Such methods of manufacture as above described are only exemplary of commercially feasible operations for the manufacture of tampons. Any number of the wellknown methods wherein a plurality of superimposed webs are formed by various operations into compressed tarnpons are suitable for forming the tampons of the present invention.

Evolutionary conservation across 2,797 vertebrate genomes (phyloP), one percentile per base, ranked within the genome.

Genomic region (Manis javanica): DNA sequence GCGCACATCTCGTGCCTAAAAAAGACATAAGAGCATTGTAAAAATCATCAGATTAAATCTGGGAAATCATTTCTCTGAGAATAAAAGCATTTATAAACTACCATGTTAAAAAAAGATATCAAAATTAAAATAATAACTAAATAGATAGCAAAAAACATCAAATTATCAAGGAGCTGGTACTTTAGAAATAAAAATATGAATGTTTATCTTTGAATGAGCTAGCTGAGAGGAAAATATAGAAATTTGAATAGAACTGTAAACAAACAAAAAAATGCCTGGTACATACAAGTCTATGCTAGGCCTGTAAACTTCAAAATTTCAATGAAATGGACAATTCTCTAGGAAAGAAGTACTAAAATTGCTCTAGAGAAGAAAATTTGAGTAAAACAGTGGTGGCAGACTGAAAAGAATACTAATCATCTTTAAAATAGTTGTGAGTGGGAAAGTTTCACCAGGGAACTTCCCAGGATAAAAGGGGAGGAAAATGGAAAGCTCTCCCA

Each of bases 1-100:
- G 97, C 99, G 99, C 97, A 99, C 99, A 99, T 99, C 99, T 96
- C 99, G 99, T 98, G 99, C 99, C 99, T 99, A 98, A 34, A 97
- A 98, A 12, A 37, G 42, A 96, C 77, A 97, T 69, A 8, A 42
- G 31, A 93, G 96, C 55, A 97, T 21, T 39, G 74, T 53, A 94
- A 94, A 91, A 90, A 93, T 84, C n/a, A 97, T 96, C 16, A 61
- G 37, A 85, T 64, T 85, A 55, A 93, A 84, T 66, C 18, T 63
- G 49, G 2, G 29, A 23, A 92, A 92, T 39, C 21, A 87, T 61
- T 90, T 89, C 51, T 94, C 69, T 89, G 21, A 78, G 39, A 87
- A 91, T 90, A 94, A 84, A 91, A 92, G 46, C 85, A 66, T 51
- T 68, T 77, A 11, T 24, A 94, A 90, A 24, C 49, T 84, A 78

Considering the invention in somewhat greater detail, an absorbent tampon 10, and particularly a catamenial tampon is formed by conventional manufacturing techniques with an outer fibrous portion 17 and a substantially centrally positioned core portion 19 of fibrous material which fibers are of different denier. The outer fibrous portion 17 consists of fibers of coarser denier than the fibers forming the central core fibrous portion 19. Similarly, as shown in FIGURE 3, tampons can be provided having an outer peripheral fibrous layer 17 of coarse fibers and a centrally located core 19 of finer fibers in which there can be positioned intermediate the centrally positioned core 19 and the outer peripheral layer 17 one or more fibrous layers 17a consisting of fibers having a fineness intermediate the fineness of the fibers in the inner core 19 and those of the outer section 17. That is to say, as one progresses from the outer peripheral portion 17 radially inwardly to the central core portion 19, there will be found increasingly greater numbers of fibers of decreasing denier.